I have been noticing how much I love what I do. I am so grateful that I’m able to make a living telling stories about a period and a place in which I enjoy spending a great deal of time. I laughed at the frustration of pushing back Magda Digby and Alisoun Ffulford this spring–hush! Emma’s got a deadline! Not now! Quite different from the frustrations in a typical office job.
On my bulletin board is a printout of one of my favorite poems on writing–I especially love the last two stanzas. It’s by the Polish poet Wislawa Szymborska, who has a great sense of whimsy. Of course, this is a translation, by Stanislaw Baranczak and Clare Cavanagh, in View With a Grain of Sand (Harcourt 1995):
The Joy of Writing
Why does this written doe bound through these written woods?
For a drink of written water from a spring
whose surface will xerox her soft muzzle?
Why does she lift her head; does she hear something?
Perched on four slim legs borrowed from the truth,
she pricks up her ears beneath my fingertips.
Silence–this word also rustles across the page
and parts the boughs
that have sprouted from the word “woods.”
Lying in wait, set to pounce on the blank page,
are letters up to no good,
clutches of clauses so subordinate
they’ll never let her get away.
Each drop of ink contains a fair supply
of hunters, equipped with squinting eyes behind their sights,
prepared to swarm the sloping pen at any moment,
surround the doe, and slowly aim their guns.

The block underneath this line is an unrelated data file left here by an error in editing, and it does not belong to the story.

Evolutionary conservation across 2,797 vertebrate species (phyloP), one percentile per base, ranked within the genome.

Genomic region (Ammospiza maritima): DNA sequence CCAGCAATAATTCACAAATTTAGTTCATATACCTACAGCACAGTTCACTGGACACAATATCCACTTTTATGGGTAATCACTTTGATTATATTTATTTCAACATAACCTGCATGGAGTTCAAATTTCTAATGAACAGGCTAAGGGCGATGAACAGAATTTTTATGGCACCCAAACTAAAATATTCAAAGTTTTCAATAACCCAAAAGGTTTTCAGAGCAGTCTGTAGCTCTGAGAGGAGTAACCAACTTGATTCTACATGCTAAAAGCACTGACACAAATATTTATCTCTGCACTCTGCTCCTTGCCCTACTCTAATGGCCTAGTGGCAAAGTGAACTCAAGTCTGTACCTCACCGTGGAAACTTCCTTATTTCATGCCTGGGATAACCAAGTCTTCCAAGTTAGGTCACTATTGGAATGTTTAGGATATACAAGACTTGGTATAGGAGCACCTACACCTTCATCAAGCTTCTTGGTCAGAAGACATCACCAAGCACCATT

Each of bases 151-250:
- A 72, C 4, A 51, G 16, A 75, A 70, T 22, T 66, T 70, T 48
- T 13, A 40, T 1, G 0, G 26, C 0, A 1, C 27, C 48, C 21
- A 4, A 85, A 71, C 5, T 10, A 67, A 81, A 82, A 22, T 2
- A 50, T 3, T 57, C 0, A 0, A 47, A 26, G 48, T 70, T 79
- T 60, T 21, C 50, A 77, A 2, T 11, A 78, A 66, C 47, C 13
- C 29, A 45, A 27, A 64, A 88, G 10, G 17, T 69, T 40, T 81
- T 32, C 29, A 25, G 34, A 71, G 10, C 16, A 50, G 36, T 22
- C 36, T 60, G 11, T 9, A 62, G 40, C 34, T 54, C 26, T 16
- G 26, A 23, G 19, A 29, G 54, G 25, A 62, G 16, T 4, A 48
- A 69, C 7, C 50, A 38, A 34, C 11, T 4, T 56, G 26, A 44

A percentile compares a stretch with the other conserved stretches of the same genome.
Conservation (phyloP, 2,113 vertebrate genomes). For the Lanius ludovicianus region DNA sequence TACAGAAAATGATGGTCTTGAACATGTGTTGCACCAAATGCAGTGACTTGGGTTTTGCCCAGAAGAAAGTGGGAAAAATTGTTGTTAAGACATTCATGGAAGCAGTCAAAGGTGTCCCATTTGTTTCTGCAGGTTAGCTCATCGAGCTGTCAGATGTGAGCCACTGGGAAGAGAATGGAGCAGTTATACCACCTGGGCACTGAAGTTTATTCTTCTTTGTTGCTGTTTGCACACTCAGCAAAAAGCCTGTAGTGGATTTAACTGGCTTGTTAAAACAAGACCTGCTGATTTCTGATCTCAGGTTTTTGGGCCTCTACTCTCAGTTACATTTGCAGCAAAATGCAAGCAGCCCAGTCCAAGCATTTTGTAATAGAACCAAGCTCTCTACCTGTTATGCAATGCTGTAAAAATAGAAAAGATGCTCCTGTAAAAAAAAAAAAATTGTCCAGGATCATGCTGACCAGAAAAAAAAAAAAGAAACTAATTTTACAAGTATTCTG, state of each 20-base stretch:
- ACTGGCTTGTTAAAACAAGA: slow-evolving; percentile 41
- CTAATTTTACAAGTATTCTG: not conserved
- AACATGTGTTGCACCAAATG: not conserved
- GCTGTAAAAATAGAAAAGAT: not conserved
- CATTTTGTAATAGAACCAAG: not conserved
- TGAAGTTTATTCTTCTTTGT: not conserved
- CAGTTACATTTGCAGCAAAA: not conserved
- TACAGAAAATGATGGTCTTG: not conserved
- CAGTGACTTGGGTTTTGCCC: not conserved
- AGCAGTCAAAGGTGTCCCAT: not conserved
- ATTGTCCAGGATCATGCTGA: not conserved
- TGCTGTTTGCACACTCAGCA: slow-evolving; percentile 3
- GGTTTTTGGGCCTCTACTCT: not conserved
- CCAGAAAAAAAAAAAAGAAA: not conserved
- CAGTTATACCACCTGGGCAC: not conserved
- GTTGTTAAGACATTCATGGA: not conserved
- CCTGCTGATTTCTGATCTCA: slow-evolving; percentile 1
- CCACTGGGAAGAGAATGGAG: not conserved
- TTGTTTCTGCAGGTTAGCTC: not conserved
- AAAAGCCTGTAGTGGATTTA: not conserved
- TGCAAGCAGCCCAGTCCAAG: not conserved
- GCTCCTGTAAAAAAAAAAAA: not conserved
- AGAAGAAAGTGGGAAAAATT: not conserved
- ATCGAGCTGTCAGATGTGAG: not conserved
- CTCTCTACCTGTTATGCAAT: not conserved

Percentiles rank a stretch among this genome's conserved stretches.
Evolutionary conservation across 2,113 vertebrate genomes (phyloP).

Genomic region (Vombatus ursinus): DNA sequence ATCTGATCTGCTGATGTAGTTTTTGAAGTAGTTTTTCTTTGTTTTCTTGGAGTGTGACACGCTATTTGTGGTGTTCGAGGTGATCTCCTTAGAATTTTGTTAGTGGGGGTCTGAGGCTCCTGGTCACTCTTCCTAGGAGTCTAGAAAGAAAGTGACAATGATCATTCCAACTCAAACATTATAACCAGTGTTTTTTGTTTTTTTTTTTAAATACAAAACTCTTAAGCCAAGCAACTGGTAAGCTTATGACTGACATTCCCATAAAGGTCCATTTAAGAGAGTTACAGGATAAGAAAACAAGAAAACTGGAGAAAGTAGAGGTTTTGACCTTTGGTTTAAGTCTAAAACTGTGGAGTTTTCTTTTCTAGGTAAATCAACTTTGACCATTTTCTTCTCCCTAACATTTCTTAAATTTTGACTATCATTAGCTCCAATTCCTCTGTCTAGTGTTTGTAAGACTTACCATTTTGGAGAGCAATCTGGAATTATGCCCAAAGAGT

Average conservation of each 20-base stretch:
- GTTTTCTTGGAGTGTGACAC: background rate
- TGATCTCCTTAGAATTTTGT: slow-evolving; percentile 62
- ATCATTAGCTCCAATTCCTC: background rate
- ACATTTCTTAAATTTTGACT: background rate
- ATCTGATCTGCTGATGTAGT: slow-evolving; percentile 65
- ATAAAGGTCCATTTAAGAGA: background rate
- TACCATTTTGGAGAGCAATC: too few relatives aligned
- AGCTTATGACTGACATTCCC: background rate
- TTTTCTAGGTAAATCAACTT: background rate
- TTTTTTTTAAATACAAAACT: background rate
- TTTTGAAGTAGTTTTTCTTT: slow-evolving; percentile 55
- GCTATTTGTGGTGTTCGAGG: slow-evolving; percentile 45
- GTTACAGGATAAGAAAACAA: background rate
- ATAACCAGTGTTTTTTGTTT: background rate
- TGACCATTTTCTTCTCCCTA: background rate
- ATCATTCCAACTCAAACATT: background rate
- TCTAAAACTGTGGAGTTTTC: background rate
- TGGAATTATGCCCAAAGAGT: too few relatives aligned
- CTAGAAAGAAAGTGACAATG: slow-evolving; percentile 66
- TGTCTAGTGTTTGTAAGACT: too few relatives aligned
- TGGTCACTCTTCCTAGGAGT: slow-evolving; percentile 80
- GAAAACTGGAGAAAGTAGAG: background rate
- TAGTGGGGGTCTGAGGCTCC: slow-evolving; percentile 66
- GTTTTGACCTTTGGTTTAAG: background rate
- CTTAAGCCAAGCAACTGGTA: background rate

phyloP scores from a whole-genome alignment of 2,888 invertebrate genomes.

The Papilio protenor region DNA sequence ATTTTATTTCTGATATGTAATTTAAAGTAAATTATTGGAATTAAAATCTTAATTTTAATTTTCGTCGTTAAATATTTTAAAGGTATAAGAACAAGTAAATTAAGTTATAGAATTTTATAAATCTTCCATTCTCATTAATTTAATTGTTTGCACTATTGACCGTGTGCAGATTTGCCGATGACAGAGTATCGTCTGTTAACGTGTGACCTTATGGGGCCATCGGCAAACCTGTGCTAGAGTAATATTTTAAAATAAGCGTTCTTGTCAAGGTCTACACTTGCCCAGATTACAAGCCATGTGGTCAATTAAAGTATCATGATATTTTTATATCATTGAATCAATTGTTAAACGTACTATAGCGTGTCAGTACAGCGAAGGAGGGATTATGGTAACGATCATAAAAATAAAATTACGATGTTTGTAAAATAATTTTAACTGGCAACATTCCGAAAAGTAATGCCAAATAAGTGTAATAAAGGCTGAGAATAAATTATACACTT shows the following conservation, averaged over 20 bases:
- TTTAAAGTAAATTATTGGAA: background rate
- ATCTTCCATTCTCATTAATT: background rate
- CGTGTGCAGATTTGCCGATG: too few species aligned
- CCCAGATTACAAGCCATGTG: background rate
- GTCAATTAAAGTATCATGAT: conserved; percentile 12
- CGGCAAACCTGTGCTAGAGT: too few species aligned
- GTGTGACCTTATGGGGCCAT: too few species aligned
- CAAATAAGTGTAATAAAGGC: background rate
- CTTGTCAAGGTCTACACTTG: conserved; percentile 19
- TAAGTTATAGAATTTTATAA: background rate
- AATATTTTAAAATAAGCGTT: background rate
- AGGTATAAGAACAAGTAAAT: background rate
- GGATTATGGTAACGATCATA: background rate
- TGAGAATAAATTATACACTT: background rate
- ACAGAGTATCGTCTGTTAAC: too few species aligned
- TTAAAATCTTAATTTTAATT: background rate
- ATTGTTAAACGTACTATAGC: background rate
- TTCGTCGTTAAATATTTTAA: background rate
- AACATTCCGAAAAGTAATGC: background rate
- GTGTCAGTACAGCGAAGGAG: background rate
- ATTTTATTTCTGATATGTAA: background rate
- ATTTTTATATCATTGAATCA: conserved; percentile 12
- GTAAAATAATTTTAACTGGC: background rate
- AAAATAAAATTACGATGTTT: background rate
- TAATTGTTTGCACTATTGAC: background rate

They forget that what’s here isn’t life.
Other laws, black on white, obtain.
The twinkling of an eye will take as long as I say,
and will, if I wish, divide into tiny eternities,
full of bullets stopped in mid-flight.
Not a thing will ever happen unless I say so.
Without my blessing, not a leaf will fall,
not a blade of grass will bend beneath that little hoof’s full stop.
Is there then a world
where I rule absolutely on fate?
A time I bind with chains of signs?
An existence become endless at my bidding?
The joy of writing.
The power of preserving.
Revenge of a mortal hand.
Her poems remind me of both of my grandmothers, one Polish, one half Polish half Ukranian. They each had a sense of humor I particularly appreciated as a child, wicked! My maternal grandmother had nicknames for everyone on her street in what’s now the East Village in Manhattan, names that evoked such characters. We’d hang out the window and she’d keep up a running commentary on the street scene. My paternal grandmother cheated at cards–I loved to play with her!
Well, that led me to unexpected places.